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A Most Violent Year

What does J.C. Chandor have to do to get some mainstream love? He followed up his Oscar-nominated Margin Call (Best Original Screenplay) by stranding Robert Redford at sea in All Is Lost. Now he turns the cutthroat world of heating oil into something Shakespearean. 

In the most dangerous year in New York City history, 1981, Abel Morales (Oscar Isaac) struggles to build his business the right way while being hunted by competitors (headed by Alessandro Nivola) and an ambitious D.A. (David Oyelowo). 

Jessica Chastain earned her Golden Globe nomination as Abel’s wife, Anna, who is always one step away from returning to the criminal roots established by her Brooklyn-gangster dad. Albert Brooks appears in the role typically reserved for William Hurt; I prefer Brooks. This unpredictable, unsafe film fills with tension that never quite lets up.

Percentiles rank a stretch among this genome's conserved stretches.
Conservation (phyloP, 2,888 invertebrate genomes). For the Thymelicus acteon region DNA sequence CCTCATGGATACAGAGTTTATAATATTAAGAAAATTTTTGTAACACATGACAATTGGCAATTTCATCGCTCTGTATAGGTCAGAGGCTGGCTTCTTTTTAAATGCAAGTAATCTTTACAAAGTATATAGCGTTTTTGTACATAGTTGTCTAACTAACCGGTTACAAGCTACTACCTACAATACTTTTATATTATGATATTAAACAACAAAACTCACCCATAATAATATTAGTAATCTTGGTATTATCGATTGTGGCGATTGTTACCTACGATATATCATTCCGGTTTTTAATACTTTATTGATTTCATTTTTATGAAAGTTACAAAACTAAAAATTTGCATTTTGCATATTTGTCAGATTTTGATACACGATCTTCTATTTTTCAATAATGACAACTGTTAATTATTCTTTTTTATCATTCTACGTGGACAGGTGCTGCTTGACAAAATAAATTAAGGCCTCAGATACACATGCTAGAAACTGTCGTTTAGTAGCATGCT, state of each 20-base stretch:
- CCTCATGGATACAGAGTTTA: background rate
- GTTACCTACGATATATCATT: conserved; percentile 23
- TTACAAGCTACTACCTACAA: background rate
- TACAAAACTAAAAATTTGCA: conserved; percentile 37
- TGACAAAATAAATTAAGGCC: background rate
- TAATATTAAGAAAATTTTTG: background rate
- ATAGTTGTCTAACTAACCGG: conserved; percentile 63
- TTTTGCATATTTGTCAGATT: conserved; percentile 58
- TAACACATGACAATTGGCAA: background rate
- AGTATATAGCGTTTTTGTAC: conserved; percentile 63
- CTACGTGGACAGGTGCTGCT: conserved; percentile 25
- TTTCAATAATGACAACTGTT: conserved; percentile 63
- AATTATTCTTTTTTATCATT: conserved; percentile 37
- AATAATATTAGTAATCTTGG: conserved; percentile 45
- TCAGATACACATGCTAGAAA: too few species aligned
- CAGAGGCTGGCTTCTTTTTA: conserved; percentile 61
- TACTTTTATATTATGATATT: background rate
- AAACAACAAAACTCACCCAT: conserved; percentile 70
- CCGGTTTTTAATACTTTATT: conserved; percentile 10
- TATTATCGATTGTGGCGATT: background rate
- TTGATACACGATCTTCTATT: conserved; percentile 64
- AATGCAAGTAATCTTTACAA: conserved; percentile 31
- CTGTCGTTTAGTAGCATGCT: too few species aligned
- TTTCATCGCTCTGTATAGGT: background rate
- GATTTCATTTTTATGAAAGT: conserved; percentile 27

Like Chandor’s previous films, it is in no rush to reach its conclusion, but everything besides the setting—frozen early-’80s New York does not seem pleasant—will make viewers appreciate the time spent. 

Obviously, the role of Abel was not quite showy enough to garner Isaac much awards love, but his quiet control is akin to Godfather-era Pacino. Maybe a lack of showiness is Chandor’s problem. A Most Violent Year is easily the equal of a handful of the buzzed-about award contenders, yet this gangster-movie-that-isn’t got left out in the cold. 

Year shares a discreet, dreadful buildup similar to Foxcatcher, which suffered a similar snub (at least for an Academy Award nomination for Best Picture). Don’t make the same mistake the Academy did and let this film slip by.